Monday, December 28, 2009

More Würzburg

Sunday November 8 was our second day in Würzburg, Germany. A gray day, but not horribly cold. We walked along the River Main, enjoying the scenic spot at the 18th C Alter Kranen (Old Crane--used to load boats on the river), with views of the Marienberg fortress and the Old Main Bridge.

We proceeded to The Residence, a Baroque palace of the Prince-Bishops of Würzburg. The construction and decoration of the palace, beginning in 1720, spanned five Prince-Bishops with varying priorities for completion of the palace, which occurred finally in 1781. Napoleon apparently called the Residence "the nicest parsonage in Europe." The residence was heavily damaged in a bombing raid in March 1945, an event obliquely referred to on info placards as "the fire." Restoration of the palace began soon after the war and lasted until the 1980s. The palace rooms range from grand to spectacular with Bossi's intricate stucco of the White Hall, the gilded Imperial Hall with striking murals whose characters seem to step into the room, and the beautiful frescoed ceilings of the staircase landing. In addition to the grandiose ornamentation, I particularly loved the lovely patterns in the parquet flooring in many of the apartments.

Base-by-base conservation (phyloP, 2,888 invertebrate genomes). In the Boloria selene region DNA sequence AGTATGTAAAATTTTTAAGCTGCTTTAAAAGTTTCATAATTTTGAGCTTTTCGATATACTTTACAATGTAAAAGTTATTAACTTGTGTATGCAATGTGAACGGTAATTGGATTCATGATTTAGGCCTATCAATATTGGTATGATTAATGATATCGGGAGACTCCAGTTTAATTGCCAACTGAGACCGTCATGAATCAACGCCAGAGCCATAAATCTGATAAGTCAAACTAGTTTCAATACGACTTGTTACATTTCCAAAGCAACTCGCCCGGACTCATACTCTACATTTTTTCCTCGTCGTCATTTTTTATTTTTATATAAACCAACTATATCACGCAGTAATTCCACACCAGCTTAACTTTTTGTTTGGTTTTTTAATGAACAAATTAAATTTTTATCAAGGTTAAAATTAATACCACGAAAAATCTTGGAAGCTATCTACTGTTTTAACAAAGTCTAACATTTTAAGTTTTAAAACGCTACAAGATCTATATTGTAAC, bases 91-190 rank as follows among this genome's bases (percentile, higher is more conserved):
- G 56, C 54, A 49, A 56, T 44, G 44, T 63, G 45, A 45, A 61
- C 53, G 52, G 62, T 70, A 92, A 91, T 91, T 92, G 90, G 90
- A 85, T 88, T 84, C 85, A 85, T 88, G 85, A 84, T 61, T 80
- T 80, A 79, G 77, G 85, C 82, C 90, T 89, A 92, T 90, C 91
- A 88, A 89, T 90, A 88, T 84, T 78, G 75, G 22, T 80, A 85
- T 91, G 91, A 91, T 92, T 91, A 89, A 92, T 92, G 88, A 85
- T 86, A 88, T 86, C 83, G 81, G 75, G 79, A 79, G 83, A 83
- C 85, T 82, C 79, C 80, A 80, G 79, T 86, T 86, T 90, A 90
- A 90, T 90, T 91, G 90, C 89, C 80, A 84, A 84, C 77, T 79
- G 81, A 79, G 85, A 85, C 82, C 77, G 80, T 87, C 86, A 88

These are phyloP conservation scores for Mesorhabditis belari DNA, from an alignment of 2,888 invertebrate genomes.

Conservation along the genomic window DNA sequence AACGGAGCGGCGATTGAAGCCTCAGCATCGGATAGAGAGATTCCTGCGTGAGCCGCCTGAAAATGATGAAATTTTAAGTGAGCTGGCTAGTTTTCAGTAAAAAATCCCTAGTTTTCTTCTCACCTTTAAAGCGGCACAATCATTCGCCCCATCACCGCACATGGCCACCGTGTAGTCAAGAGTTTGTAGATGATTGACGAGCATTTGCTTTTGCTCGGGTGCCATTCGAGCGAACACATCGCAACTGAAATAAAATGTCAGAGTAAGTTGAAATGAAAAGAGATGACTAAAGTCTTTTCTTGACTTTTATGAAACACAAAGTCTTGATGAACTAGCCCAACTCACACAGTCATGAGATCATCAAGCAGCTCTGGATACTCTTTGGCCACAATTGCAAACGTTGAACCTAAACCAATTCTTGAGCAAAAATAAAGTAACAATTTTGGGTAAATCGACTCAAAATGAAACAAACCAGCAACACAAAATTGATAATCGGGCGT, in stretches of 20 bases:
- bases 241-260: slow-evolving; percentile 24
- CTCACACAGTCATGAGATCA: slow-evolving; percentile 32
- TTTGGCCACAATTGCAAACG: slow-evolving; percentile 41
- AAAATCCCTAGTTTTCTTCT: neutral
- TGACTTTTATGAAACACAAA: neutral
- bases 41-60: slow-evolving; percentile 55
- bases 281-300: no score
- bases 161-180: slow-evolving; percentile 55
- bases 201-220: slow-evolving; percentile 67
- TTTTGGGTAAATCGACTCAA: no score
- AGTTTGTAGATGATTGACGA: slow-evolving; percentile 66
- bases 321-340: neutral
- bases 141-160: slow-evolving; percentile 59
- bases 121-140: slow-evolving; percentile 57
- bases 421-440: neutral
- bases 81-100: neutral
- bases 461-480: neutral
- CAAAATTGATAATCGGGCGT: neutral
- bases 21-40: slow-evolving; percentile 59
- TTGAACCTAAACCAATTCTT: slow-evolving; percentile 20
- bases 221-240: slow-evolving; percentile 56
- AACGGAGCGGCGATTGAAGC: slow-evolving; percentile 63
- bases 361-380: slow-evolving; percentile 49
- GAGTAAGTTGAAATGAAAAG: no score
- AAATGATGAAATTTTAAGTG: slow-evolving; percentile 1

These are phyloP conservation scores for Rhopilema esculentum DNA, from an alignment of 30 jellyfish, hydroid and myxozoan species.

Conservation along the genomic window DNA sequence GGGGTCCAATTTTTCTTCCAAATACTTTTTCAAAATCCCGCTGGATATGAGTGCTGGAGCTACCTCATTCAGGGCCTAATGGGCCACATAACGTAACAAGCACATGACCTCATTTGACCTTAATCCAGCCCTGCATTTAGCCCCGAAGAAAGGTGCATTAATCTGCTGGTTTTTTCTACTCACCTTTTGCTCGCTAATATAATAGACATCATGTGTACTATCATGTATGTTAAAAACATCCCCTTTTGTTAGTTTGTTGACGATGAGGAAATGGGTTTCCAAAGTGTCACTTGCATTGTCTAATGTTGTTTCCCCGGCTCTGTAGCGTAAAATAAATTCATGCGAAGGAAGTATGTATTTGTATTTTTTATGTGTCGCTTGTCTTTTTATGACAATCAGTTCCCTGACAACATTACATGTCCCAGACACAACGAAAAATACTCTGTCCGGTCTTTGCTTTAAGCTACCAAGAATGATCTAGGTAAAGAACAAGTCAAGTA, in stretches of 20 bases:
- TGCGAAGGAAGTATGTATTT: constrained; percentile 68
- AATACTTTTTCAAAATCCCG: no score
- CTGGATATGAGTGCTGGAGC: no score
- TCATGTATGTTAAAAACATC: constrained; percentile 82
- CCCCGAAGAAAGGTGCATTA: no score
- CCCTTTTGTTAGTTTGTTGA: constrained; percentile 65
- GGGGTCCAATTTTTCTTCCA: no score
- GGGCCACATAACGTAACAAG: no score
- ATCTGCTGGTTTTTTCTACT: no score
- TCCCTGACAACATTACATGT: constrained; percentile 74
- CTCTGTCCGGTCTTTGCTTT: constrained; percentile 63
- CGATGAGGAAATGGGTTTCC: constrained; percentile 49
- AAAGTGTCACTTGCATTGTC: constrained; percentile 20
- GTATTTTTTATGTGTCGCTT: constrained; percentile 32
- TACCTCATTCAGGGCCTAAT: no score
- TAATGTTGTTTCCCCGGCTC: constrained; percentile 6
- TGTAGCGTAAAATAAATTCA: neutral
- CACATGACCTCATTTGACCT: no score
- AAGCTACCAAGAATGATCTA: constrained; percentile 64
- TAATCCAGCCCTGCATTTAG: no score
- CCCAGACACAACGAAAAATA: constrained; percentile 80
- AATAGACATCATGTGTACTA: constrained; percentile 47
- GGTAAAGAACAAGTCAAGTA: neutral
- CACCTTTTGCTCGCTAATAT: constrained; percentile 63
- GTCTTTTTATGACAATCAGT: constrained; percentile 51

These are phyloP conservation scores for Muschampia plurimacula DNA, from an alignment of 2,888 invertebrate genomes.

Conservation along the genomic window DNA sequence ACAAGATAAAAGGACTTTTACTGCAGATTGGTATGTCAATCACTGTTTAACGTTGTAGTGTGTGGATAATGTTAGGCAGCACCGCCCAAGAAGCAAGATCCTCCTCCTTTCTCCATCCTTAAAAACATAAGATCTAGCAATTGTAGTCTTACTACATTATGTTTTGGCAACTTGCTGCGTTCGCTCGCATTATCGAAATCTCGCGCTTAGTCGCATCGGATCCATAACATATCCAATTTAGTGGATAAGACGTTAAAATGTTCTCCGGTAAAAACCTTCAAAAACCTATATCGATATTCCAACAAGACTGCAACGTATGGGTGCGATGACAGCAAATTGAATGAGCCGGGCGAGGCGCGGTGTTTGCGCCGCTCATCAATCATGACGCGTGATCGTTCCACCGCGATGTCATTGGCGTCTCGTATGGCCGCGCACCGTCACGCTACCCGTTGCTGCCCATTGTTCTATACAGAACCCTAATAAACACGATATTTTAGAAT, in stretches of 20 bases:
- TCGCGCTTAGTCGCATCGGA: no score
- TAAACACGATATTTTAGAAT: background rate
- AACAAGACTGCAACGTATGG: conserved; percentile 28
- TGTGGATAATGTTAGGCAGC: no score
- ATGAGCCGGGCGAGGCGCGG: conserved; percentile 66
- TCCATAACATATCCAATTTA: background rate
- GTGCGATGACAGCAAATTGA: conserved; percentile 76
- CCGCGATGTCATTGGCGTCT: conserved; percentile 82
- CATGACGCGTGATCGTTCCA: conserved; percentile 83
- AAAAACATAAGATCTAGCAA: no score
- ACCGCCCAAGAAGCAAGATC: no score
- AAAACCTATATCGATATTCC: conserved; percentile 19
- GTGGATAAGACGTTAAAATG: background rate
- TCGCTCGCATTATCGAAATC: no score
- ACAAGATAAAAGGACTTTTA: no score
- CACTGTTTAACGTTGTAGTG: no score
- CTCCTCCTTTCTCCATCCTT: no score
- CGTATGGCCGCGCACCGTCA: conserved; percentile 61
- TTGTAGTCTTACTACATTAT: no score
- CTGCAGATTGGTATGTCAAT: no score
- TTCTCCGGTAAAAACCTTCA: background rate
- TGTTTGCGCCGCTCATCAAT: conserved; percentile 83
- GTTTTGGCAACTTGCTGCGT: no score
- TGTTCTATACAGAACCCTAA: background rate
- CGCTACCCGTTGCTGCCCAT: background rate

After touring the residence and grounds we walked back to the Marktplatz and popped into Café Schönborn for lunch. We then visited Würzburg Cathedral, a Romanesque cathedral dedicated in 1188.

For dinner we decided to stick close to our hotel, visiting a cafe/bar two doors down. Bill had read Pleicher Hof was a college hangout, and indeed I believe the combined age at our table equaled all the other customers. Pleicher Hof's website had said that a viewing party for Polizeiruf 110 would start at 8:15, and sure enough at 8:15 every table had filled and the room fell silent as the show began. We had no choice but to watch this police procedural in German, and wait for our schnitzel, which was the only item still available from the menu. We gathered that there had been a murder, which somehow involved a young cop. And a hedgehog. The case led an older, one-armed detective to quit the force, and then it was Christmas. Our schnitzel expectations were low, but unfounded--our dinners were delicious. I had jaegerschnitzel with spaetzle. A terrific plate of food, and a fun evening.

Wednesday, December 23, 2009

'nduja like sobrassada?

Just read about the "sausage of the moment" at the NYT: 'nduja (pronounced en-DOO-ya). It's a spicy, cured, soft sausage from Calabria likened to "'flaming liquid salami,' 'spicy pork butter' and, from one heartfelt fan, 'the spreadable Italian love child of pepperoni and French rillettes.'" Sounds great, but it made me think of a similar sausage we discovered in Malaga called sobrassada. It's actually native to Majorca, but has spread all over the Spanish coast. It's also soft and spreadable like 'nduja, but made with pimentón instead of chiles. They must be related, right? Turns out, the (reportedly) best sobrassada comes from the Soller valley in Majorca, and some of its original inhabitants (15th century) were from Calabria. Since chiles weren't discovered by the Europeans until they found the New World in the late 15th century, the sausages in their current form couldn't have existed when the Calabrian colonists arrived in Majorca. However, there is most likely a connection. I love discovering stuff like this.

Sunday, December 20, 2009